What to Watch for in 2010:
The general trend of using international law and universal jurisdiction to hold individuals accountable for war crimes and crimes against humanity will continue as the International Criminal Court becomes more prominent and takes on new cases. However because justice is a retroactive approach to human rights abuses, there will also be increasing pressure on prescriptive action as well. In light of this and Obama’s Nobel lecture, the debate over the Responsibility to Protect doctrine (R2P) is due for a revival. Only this time around, corporations will also be brought into the fold as their actions in conflict zones and with oppressive regimes will be increasingly scrutinized.
Economic and social rights, legal entitlements for the poor: Poverty, increasing and deep, will continue to plague us for years due to the global recession. As a result, we’re likely to see an increased focus on Economic and Social rights, such as the right to work, the right to fair remuneration, the right to food, and the right to health and healthcare. Increased poverty will also refocus efforts around legal entitlements for the poor such as land ownership and community ownership of natural resources.
Climate justice: Climate justice will gain traction as the poor nations and poorest peoples of the world become better legally equipped and politically organized to hold everyone from corporations to governments accountable for the effects of climate change and pollution. As a result we will see increased legal accountability for non-state actors.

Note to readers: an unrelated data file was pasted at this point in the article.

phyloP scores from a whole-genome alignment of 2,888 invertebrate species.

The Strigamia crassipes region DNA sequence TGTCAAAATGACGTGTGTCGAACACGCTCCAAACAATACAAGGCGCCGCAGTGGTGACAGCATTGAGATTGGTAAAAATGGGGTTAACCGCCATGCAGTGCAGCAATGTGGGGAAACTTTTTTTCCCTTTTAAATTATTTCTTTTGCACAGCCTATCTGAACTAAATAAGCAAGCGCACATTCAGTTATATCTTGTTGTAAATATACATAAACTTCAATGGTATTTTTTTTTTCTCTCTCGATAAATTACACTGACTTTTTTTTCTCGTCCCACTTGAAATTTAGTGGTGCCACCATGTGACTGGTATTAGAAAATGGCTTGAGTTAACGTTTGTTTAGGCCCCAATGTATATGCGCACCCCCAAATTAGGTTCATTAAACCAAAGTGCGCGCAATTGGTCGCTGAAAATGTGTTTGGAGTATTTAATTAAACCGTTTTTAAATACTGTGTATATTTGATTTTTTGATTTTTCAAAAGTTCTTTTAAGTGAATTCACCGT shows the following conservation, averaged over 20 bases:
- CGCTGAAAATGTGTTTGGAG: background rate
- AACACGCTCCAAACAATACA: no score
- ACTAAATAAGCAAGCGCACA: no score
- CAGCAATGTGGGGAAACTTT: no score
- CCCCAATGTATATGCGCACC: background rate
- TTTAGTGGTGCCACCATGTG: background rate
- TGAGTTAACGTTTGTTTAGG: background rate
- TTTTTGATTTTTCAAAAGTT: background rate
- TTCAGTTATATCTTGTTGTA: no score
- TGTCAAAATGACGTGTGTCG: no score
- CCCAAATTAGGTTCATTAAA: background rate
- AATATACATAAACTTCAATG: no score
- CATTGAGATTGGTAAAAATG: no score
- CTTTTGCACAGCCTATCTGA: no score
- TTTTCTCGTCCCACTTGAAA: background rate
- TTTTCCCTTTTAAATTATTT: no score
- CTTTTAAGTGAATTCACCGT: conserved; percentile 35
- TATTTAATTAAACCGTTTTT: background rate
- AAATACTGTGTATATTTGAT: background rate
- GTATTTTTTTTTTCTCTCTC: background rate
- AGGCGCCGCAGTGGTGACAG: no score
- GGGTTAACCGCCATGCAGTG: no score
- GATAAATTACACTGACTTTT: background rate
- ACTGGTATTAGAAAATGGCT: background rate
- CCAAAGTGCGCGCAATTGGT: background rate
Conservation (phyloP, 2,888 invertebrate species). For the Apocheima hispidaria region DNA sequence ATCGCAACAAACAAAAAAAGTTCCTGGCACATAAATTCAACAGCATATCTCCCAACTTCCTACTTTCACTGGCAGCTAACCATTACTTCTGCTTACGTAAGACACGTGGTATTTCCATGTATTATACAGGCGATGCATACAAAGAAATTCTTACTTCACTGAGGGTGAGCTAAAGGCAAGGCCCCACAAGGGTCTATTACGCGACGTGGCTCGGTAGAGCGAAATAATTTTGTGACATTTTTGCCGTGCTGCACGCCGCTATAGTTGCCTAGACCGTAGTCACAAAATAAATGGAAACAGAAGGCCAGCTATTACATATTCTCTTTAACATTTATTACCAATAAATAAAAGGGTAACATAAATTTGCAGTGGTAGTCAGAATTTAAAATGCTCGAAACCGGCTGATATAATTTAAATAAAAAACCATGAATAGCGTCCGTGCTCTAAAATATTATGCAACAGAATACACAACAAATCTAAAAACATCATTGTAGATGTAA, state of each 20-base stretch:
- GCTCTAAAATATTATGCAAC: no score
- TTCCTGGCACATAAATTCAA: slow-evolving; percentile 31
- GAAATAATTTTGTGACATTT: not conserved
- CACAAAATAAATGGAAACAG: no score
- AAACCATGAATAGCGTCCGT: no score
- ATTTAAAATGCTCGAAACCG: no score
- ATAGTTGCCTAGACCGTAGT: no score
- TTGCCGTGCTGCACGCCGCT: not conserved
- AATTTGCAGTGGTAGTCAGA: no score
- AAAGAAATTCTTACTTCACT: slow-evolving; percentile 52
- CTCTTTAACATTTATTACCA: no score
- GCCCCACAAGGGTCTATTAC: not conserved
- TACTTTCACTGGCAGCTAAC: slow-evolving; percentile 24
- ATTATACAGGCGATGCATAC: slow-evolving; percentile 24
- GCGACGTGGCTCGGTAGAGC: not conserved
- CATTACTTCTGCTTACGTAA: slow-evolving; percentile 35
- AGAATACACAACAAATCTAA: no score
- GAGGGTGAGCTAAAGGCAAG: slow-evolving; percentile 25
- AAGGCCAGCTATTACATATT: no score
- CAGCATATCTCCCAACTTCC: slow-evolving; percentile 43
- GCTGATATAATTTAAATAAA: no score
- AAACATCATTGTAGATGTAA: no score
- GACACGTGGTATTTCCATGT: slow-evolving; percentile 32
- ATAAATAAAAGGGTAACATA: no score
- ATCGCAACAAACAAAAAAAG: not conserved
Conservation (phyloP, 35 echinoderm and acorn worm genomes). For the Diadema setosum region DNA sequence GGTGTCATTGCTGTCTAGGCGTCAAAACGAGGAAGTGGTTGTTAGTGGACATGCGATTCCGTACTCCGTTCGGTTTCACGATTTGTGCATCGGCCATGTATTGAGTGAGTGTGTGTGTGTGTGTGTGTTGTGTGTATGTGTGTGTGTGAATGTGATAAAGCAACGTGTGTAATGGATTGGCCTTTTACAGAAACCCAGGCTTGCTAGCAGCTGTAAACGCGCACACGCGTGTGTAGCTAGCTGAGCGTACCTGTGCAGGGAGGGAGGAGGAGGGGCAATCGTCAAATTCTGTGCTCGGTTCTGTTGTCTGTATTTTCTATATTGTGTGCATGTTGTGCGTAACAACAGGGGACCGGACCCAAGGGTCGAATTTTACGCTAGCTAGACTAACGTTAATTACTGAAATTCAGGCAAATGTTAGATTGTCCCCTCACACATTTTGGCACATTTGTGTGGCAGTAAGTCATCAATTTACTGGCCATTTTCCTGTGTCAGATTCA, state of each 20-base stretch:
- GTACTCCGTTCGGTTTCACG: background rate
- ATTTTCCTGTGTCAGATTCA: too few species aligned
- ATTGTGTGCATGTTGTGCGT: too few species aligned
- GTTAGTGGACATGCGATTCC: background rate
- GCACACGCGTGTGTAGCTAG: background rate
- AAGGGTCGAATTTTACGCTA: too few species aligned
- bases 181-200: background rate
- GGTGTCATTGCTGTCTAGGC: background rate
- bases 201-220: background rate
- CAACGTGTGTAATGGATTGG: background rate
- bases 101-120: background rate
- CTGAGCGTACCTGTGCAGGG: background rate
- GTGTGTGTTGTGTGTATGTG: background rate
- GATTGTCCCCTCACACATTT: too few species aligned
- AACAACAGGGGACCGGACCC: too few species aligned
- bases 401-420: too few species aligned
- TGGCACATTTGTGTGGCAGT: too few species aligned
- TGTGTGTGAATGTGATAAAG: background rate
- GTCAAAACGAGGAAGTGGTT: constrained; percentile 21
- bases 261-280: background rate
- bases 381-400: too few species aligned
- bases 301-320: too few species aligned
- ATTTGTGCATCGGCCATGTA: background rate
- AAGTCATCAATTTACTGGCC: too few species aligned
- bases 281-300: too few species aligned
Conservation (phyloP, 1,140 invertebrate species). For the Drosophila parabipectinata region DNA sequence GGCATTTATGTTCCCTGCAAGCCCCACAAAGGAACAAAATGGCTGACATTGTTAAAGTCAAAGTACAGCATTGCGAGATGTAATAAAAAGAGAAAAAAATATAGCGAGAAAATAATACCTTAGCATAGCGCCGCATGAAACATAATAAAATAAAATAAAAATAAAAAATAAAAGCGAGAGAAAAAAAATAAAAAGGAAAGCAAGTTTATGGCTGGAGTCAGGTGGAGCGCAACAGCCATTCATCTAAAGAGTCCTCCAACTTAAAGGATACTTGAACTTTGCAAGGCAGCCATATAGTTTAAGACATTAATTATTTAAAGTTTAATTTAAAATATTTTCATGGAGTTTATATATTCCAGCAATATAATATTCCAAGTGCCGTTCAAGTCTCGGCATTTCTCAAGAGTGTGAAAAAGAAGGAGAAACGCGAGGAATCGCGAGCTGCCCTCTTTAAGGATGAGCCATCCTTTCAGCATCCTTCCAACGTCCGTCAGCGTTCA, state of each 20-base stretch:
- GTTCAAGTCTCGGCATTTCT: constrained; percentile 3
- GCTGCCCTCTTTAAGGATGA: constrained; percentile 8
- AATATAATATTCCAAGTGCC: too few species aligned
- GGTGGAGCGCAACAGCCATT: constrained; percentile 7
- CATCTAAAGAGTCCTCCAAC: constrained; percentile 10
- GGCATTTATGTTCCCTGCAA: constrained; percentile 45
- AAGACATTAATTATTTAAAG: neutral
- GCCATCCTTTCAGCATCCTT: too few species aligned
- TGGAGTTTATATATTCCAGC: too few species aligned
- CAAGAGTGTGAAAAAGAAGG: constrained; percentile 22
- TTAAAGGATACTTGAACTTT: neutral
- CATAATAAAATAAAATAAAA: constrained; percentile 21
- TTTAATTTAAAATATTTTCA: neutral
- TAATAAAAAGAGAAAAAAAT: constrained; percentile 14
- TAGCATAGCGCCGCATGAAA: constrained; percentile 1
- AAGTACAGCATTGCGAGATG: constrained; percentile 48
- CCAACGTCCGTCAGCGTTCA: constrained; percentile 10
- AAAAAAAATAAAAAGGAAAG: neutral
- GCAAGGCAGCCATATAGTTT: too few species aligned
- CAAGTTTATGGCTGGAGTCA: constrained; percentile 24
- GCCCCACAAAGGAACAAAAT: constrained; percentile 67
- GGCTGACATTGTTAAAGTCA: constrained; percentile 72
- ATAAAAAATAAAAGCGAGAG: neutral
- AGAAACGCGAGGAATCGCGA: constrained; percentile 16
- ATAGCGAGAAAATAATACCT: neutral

Increasing legal accountability for State action during conflict: Powerful governments such as the US and the UK will be held more responsible than ever for violations of human rights during conflict, a trend helped in part by the increasing power of the International Criminal Court. For example, a Milan Court convicted and sentenced 23 former CIA agents for the abduction of a Muslim cleric and rendition practices. This trend of conviction in national courts will continue.
Anti-Muslim sentiments: Anti-Muslim racism and tension between the “Muslim world” and “the rest” will continue in the short and medium term, leading to more human rights violations, claims, court decisions, and policy developments on everything from religious clothing to state conducted or supported torture that was motivated by a person’s Islamic affiliations.
The mainstreaming of LGBT rights: LGBT rights will continue to become more mainstreamed in the global North. We will witness expanded recognition of gay marriage and related civil rights and family law claims such as child custody and health care rights.